Piku, without being preachy, successfully conveys a social message which is rather timely. At a point, when even nuclear families are breaking down, with children relocating to other cities, leaving their parents behind, Piku brings together certain moments which inspire a strengthening of the parent-child relationship. Perhaps, the film touches a chord with everyone, by stringing together certain easily identifiable familiar moments, moments of despair and happiness, when one has an ageing, almost child-like parent to look after. While the film critiques the power relationship, in which the parent always takes advantage of being the parent, it also unveils the sheer joy in the ability in successfully parenting a parent. In this father-daughter equation, there is often a role reversal, shifting of power dynamics, but what comes through is the pre-eminence of affect, over and above the politics of emotion. Rana Chaudhury’s petulant mother and her regular squabbles with her son reinforce the message that there’s nothing to romanticise about the family, yet, there’s enough reason to stick to it. By associating a dysfunctional digestive system with emotion, Sircar generates a powerful symbol.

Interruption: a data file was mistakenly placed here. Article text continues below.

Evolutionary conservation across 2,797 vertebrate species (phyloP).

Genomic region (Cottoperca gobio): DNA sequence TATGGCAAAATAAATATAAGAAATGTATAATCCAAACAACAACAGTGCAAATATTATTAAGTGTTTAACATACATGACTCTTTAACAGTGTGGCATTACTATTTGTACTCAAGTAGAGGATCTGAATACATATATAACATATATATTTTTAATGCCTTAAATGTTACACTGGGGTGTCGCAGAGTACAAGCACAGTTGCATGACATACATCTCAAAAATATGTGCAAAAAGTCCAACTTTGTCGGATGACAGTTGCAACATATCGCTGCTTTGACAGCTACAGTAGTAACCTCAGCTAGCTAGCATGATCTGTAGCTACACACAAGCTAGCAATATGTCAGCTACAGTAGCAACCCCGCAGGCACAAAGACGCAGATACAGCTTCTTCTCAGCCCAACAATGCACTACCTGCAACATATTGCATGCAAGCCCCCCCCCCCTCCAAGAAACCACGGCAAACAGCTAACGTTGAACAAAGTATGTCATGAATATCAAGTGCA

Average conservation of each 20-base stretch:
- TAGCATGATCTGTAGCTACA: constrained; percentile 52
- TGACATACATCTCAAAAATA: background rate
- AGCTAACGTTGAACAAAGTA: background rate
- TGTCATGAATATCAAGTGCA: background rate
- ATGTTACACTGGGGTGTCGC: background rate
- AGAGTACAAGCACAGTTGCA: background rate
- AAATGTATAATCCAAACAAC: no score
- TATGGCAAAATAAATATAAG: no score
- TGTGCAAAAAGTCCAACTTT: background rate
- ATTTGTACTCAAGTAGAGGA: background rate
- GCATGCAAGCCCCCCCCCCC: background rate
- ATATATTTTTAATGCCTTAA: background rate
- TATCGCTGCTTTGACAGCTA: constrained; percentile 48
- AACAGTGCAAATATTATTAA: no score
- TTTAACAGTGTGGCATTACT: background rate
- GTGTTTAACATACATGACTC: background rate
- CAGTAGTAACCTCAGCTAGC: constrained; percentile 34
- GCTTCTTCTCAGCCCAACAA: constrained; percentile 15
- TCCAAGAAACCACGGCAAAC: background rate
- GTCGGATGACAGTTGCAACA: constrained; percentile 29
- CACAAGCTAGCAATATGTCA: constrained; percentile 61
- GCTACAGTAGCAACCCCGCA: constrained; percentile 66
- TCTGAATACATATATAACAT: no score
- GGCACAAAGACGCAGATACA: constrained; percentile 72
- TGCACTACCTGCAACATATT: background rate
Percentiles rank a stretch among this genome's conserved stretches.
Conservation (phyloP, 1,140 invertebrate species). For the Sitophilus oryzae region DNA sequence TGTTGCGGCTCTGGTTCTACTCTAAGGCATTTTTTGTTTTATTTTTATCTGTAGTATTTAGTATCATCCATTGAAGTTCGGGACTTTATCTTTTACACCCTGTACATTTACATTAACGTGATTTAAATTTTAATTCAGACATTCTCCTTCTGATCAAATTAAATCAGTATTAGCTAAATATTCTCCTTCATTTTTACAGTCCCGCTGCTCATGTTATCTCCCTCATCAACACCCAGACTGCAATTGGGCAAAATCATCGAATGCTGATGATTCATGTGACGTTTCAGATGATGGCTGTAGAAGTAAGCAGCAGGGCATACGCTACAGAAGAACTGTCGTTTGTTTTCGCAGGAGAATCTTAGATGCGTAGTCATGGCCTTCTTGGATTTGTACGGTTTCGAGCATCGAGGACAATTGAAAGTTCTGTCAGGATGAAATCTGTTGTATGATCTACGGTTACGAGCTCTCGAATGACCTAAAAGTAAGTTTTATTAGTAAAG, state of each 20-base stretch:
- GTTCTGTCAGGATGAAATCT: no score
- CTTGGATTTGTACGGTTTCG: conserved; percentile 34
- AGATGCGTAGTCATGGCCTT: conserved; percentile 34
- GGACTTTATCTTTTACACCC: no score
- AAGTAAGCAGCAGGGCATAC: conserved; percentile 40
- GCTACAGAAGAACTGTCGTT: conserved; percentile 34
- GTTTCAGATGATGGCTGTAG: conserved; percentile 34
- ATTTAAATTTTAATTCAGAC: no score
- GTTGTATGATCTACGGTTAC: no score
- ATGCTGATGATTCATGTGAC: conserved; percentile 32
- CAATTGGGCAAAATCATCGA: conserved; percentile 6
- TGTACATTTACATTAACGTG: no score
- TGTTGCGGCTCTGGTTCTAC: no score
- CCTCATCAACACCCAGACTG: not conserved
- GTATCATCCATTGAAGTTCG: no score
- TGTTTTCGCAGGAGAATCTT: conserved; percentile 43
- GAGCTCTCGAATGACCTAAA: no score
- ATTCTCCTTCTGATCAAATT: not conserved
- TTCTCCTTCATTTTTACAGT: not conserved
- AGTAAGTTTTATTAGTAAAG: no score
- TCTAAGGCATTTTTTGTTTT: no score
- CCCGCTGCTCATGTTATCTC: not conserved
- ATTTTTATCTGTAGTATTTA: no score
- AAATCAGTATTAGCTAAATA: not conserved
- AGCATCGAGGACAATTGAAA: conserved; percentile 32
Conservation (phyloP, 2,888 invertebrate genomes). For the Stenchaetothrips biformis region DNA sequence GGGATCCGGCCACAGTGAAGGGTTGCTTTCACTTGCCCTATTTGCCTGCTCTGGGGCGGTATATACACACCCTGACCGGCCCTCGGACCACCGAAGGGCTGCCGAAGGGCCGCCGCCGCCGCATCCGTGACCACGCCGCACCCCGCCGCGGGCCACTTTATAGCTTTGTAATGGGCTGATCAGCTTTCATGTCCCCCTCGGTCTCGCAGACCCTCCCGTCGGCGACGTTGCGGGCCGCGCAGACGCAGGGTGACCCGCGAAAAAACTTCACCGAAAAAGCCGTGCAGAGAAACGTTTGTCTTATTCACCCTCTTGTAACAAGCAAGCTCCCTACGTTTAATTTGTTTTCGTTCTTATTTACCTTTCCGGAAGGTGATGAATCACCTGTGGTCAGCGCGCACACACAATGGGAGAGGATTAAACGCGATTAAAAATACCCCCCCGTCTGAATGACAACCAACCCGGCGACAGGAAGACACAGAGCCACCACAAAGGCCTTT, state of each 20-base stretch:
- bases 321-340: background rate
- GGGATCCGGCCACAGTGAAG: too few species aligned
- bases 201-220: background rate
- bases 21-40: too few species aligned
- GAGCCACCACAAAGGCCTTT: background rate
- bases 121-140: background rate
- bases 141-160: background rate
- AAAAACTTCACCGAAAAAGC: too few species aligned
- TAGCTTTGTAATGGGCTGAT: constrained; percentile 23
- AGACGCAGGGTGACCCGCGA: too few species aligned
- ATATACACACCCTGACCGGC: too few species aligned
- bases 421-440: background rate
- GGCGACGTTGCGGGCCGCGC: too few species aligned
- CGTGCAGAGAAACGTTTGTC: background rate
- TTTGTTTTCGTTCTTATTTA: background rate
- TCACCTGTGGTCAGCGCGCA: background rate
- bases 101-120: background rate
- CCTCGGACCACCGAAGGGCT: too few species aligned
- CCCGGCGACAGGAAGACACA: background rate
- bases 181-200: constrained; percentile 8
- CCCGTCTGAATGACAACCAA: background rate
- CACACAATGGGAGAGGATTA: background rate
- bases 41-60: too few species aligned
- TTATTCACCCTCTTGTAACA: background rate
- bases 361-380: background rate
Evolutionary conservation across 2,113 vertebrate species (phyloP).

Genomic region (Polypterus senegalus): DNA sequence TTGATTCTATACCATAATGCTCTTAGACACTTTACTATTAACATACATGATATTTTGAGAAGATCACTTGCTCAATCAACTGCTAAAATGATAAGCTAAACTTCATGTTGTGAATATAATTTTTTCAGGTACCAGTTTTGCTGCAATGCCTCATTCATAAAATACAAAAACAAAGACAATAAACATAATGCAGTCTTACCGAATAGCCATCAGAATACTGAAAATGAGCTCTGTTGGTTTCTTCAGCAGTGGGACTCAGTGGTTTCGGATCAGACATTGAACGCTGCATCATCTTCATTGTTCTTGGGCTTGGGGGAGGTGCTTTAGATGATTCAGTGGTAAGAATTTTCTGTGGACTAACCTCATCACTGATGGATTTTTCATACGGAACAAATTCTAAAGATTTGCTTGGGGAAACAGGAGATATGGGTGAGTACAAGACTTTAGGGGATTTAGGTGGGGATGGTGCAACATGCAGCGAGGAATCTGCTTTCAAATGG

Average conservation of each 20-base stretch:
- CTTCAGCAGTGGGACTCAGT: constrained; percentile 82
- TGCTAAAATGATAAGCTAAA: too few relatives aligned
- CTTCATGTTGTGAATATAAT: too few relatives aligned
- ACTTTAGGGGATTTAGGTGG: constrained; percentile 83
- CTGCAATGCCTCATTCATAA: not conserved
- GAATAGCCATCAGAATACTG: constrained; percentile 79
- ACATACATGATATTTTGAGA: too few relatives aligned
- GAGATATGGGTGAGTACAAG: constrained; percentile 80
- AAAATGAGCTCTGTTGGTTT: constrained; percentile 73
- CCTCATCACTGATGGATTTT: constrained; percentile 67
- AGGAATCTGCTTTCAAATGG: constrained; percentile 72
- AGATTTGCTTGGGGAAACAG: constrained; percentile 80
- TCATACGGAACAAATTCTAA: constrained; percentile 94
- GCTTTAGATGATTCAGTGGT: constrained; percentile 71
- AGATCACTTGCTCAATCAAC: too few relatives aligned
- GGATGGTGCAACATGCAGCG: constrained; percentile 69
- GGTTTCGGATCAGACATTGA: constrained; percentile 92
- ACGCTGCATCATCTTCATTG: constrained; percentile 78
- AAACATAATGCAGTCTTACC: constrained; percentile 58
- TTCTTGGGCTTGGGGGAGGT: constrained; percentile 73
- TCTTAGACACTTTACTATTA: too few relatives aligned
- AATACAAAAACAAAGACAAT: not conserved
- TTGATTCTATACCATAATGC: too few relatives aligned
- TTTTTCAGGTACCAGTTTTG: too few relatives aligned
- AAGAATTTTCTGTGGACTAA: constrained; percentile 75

It’s interesting how Piku dismantles middleclass social decorum, by veering the narrative through endless talk on the lower bodily stratum, menopause, loss of virginity, nighties, sex life, and nuances of family feuds. This brings the film closer to everydayness, in which none is saintly, none is heinously evil. The ending divested of sentimentalization, delves deep into questions of unpredictability of life and inevitability of death, bringing to the latter a rare ‘feel-good’-ness, when it seems that there was indeed nothing more for which the old father could live on.

Amitabh Bachchan never appeared so lovably cute since Paa, and Deepika Padukone has never been so next-door. Irrfan underplays Rana with a rare panache, while Moushumi Chatterjee returns to Hindi cinema with her characteristic vivacity and chirpiness. The supporting cast is equally brilliant.

Amid the constant father-daughter row, what stands out is 

the consensus on need-based sex...well, that was indeed 

pleasantly surprising, for that one thing was powerful 

enough to dislodge all pretensions of moral high-

handedness and purity associated with the ‘tradition’ of 

old North Kolkatan families residing in palatial mansions, 

endlessly stereotyped in popular culture. 

Saturday, March 7, 2015

The Imitation Game: Love and Death in the time of the Second World War!

When the Cambridge professor, with an exceptional talent at computing, is interrogated for an alleged “gross indecency” (the circumlocution for homosexuality), he asks:

So tell me what am I?
Am I machine am I a person?
Am I a war hero, am I criminal?